Another wise choice by Anthony was the Donaldson diesel filter. This is a pre-filter that gets plumed in, between the fuel tank and the factory diesel filter. This Donaldson filter is also a water separator which is very important in diesel vehicles. In the remote areas that Anthony resides in, their diesel is stored in above ground tanks.
What tends to happen is these tanks, over time they develop condensation inside the tank. Because water is denser than diesel the water falls to the bottom of the tank. This is then picked up when filling the vehicles tank. So, to ensure that no water passes through the fuel system and into the injectors the Donaldson pre-filter separates the water and catches it in a small glass catch can, which can be emptied out regularly.
Fabrication made up a bracket for this to be mounted in the engine compartment. It’s easily accessible. So, maintaining it can easily be done!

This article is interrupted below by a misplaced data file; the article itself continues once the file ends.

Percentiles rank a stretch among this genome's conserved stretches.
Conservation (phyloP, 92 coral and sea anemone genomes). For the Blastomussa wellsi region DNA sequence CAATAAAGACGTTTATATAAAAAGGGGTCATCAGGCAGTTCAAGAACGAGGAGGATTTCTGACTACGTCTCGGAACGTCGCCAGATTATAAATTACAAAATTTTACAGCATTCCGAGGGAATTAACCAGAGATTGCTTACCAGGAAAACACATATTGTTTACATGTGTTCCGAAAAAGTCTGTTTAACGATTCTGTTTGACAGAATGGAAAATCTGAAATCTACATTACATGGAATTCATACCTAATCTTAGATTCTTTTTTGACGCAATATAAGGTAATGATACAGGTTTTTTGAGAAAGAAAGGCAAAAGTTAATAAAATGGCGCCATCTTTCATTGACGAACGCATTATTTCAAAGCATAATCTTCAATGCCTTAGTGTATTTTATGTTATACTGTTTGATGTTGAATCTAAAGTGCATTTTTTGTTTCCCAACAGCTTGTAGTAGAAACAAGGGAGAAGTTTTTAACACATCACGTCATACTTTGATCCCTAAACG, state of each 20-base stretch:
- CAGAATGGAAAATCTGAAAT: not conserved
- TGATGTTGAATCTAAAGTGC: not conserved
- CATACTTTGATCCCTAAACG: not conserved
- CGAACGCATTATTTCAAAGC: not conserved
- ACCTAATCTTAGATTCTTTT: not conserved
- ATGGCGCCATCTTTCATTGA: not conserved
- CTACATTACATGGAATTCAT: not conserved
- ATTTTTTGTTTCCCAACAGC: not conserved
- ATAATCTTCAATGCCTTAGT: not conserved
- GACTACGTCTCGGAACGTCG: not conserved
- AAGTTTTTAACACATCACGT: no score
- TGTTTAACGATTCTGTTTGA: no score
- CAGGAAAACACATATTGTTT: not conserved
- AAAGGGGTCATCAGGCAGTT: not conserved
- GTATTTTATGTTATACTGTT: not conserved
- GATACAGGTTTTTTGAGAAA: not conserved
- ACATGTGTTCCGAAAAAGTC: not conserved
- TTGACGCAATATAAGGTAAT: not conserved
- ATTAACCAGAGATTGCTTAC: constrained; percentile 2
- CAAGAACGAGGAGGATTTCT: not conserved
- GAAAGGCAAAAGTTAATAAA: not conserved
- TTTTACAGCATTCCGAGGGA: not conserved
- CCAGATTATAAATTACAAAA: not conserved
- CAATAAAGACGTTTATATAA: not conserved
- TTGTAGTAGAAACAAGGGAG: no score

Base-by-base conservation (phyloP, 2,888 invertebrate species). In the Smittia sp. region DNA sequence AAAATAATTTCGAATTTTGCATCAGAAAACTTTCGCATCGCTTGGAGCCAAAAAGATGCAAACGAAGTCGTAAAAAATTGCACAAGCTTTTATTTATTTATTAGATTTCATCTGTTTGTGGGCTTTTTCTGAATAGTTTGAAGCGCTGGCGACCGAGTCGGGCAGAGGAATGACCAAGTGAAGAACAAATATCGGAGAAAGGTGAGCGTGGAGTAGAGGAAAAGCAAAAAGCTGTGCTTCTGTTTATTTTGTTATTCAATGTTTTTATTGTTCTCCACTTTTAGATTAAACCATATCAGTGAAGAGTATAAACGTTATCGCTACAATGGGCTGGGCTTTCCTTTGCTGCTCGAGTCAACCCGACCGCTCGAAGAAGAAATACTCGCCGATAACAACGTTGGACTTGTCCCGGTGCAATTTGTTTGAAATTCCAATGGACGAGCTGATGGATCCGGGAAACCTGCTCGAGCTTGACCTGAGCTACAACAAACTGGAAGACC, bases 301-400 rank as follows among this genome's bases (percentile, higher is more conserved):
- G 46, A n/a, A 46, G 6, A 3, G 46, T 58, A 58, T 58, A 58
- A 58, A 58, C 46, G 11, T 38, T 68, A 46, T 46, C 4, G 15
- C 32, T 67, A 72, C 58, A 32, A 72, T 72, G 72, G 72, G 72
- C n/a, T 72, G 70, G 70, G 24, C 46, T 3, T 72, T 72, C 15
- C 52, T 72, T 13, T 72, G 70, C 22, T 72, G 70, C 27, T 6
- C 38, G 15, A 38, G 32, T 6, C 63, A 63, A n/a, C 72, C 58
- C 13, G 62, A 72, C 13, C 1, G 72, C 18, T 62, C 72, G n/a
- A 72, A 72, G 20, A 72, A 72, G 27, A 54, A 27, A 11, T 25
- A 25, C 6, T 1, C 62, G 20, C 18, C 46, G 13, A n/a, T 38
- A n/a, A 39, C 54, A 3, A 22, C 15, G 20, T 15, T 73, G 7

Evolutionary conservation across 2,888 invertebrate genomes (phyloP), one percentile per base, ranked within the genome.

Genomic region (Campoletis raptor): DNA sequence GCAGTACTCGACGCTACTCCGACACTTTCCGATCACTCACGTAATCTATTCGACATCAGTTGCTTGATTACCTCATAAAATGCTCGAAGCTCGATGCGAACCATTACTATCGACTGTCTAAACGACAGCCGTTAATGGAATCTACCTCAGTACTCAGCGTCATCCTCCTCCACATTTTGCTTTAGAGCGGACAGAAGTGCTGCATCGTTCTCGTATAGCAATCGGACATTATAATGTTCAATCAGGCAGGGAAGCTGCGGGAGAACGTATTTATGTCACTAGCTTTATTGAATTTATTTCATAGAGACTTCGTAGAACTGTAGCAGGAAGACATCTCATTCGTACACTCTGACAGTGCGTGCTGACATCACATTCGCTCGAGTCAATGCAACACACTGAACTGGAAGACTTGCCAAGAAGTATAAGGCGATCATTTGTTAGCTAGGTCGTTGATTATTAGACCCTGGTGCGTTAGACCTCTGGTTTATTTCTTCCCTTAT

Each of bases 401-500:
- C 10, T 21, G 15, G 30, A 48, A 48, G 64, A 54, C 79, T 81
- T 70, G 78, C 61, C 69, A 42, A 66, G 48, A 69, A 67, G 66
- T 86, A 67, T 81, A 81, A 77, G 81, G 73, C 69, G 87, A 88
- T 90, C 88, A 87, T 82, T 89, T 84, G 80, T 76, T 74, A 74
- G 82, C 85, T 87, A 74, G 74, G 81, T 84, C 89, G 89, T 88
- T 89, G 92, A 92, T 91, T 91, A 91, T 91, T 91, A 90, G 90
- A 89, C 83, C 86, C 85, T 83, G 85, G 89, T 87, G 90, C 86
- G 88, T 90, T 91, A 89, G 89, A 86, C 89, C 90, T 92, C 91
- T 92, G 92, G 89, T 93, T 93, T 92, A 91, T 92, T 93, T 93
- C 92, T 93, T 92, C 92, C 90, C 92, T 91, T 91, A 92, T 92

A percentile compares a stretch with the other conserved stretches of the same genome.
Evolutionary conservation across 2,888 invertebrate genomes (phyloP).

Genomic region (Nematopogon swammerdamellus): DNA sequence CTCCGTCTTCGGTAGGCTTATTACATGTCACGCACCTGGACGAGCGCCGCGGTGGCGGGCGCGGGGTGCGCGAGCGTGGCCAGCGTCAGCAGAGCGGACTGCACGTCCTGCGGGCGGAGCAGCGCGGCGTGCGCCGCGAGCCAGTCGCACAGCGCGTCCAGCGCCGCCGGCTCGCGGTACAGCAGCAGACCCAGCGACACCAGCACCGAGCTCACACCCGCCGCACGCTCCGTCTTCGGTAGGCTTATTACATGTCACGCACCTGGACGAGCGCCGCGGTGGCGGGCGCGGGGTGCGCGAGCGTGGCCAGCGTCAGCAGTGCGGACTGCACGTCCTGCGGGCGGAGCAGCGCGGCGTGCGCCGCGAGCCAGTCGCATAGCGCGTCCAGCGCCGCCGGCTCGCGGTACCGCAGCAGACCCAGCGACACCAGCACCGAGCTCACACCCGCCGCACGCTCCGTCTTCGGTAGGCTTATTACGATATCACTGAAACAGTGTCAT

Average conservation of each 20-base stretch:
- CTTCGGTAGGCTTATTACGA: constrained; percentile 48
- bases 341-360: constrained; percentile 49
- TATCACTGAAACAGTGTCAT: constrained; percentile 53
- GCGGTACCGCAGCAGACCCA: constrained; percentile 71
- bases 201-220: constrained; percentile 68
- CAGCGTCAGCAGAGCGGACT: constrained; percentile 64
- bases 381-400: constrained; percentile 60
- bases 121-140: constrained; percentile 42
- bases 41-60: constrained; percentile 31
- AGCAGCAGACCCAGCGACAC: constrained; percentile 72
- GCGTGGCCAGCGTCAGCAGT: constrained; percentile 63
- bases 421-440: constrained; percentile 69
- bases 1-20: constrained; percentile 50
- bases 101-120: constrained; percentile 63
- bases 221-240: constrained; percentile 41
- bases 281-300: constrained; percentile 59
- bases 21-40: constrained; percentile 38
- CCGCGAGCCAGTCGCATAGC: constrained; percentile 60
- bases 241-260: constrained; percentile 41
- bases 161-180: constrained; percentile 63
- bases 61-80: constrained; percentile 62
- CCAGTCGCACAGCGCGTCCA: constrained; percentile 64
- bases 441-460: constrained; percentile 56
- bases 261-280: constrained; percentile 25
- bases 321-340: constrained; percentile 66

Down to the nitty gritty!
The side steps, grill and fender flares were back from painting and powder coating. We couldn’t wait to get these parts back on! Fitting the fender flares was a tedious job as they are held on with plastic body parts that are known to break.
The change in colour of these parts changed the look of this vehicle completely! We were all very surprised what the contrast of colour did for the 76. Suddenly “Black Op’s” became more fitting!
Once the trims and side steps were fitted, we could get the station wagon back onto the lift to fit the De Graaf 76mm stainless steel performance exhaust and diff breather extensions.
Diff breathers are extremely important and is advisable to extend the factory breathers. The sudden change of heat on a diff when going through water will cause the diff to contract and as a result will suck air/water into the diff. If the diff breathers are not high enough or blocked – the diff will suck water in through either a breather that is too short or through wheel bearing seals if the breather is blocked.